Empty Nest – The E-clips message was a bit hard to take

Isn’t it amazing that the moon is exactly the right size and exactly the right distance from the earth to completely block out the light from the sun? Is this happenstance? Me thinks not. Me thinks there is an order and power in the universe far beyond man’s ability to comprehend and understand while living.
Curt Swarm viewing the “E-Clips” The day before this solar event, a pastor friend put out an “E-Clips” message advising us to place no religious significance on the eclipse. That’s practically impossible for humans to do. Just stating that we should not place significance makes us place it, like the tempting forbidden fruit hanging from the Tree of Knowledge.
Ginnie and I debated whether to drive south into Missouri to observe the eclipse in its totality, like millions of the other umbraphiles (people who love eclipses and travel to see them). After all, we would probably never get this opportunity again in our lifetime. Alas, we had just completed two whirlwind trips to Missouri to help her parents move into assisted living. We were worn out from the trips and needed a rest. We would observe the eclipse, although not a complete one, from the comfort and convenience of our own front yard in SE Iowa.
One of the off-shoots of moving her parents was that Ginnie acquired her parents’ seven-foot-tall grandfather clock. (Getting it moved here is a whole other story.) Anywho, we needed to have a clock repairman come to the house to get the clock set up. Wouldn’t you know it, he came the morning of the eclipse.
The “visitation” by the clock repairman was sort of surrealistic. He drove an hour to get here, spent an hour adjusting and balancing the Sligh (pronounced “Sley”) Clock, and then took off, thanking us for the “fun” he’d had. No charge. He said he gave away one free clock adjustment per month, money wasn’t everything, and we were it. He also advised us to do something nice for someone else. Ginnie and I were flabbergasted, but we did do something nice for another person that day. We gave away a mess of garden string beans to a friend.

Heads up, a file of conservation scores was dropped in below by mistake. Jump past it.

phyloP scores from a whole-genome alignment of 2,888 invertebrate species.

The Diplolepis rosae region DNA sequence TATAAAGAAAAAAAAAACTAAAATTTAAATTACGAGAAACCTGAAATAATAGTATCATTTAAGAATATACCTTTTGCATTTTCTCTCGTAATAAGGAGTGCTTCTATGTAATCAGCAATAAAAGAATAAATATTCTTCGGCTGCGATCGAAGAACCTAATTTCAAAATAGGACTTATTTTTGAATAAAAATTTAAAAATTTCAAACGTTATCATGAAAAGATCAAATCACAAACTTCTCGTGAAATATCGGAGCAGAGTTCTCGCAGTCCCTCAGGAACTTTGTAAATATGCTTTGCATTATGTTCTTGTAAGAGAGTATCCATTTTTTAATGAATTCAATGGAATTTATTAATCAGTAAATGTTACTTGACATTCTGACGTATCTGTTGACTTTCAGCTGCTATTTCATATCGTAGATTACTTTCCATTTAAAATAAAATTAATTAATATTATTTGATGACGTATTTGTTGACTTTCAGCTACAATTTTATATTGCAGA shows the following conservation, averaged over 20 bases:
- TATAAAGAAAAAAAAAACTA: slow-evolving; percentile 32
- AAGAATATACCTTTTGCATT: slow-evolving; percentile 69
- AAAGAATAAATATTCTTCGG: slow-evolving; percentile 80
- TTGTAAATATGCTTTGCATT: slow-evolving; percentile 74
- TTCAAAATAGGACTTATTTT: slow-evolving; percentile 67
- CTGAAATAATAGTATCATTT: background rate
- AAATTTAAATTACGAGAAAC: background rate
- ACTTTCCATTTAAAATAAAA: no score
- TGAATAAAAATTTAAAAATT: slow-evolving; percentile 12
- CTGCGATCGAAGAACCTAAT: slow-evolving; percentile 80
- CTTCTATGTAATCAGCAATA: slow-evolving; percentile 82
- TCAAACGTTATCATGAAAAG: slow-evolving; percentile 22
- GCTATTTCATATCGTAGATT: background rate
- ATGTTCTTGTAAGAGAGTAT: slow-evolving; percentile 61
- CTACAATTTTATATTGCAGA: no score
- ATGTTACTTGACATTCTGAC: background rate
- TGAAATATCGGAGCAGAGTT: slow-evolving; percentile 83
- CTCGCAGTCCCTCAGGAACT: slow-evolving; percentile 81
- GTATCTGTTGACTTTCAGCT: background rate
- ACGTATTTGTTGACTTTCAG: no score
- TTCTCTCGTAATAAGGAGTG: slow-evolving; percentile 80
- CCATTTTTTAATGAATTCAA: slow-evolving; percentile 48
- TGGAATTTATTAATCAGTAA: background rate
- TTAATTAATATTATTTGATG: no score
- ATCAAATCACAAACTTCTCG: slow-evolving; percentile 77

It was time for The Eclipse. I got out my welding mask and Ginnie made a viewer from a cereal box. We sat in the front yard, like two kids at the movies, and had a wonderful time. The only thing missing was popcorn, so we shared a Snickers bar. Vehicles rolled by on Highway 34 and honked their horns. We waved back.
Immediately following the Eclipse, a fierce wind came up out of the south, blowing our lawn chairs over. We scrambled to pick up our things and wondered if there was any significance to the unexpected wind.
Earlier that day, at morning chores, I had noticed one of our pullets making signs that she wanted to nest, or lay an egg. After The Eclipse, I went out to check for eggs. Lo-and-behold, there were two brown eggs, one small egg and one oblong larger egg. Had The Eclipse had anything to do with getting our first eggs from our spring pullets? Hmm.
Not able to contain myself, I cracked the eggs. The larger oblong egg was a double-yolker! Praise be to God in the highest! Ginnie and I fried the eggs up in butter, sat right down, and enjoyed our first farm-fresh eggs. The bright orange yolk reminded me of the sun on this day of The Eclipse.
Tell me again that there is no significance to the moon blocking out the sun.
By the way, Ginnie and I highly recommend the movie, “Wind River,” starring Jeremy Renner.

Have a good story? Call or text Curt Swarm in Mt. Pleasant at 319-217-0526, email him at curtswarm@yahoo.com or find him on Facebook. Curt’s stories are also read at 106.3 FM in Farmington.


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